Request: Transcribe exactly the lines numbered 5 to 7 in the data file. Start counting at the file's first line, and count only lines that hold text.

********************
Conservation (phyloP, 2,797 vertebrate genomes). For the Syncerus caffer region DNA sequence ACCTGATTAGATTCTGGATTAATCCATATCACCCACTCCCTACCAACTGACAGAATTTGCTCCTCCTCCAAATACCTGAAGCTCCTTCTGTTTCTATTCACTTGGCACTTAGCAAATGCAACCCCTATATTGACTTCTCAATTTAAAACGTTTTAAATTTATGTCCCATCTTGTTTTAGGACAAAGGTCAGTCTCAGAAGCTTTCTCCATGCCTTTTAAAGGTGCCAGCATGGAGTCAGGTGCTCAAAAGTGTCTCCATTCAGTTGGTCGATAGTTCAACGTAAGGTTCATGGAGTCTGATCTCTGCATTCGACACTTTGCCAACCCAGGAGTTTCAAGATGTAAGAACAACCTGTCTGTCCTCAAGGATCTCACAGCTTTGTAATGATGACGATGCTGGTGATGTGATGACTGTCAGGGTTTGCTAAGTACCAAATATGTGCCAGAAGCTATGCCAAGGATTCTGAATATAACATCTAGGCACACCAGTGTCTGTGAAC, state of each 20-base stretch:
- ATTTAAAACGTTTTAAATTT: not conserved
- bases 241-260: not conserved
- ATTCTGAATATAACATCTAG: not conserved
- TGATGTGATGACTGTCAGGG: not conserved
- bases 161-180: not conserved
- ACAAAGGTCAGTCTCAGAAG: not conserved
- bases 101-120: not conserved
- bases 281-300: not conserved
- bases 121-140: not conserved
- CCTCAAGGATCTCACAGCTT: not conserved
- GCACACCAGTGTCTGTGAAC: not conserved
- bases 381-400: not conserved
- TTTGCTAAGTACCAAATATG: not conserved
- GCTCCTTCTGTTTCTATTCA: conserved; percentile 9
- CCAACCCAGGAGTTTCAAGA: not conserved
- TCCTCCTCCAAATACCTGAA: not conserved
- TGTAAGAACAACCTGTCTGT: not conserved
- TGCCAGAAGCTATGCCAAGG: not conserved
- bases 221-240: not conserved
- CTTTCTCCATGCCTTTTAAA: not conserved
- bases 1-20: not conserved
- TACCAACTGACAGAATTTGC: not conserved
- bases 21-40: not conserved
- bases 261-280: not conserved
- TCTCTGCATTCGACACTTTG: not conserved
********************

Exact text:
- TGATGTGATGACTGTCAGGG: not conserved
- bases 161-180: not conserved
- ACAAAGGTCAGTCTCAGAAG: not conserved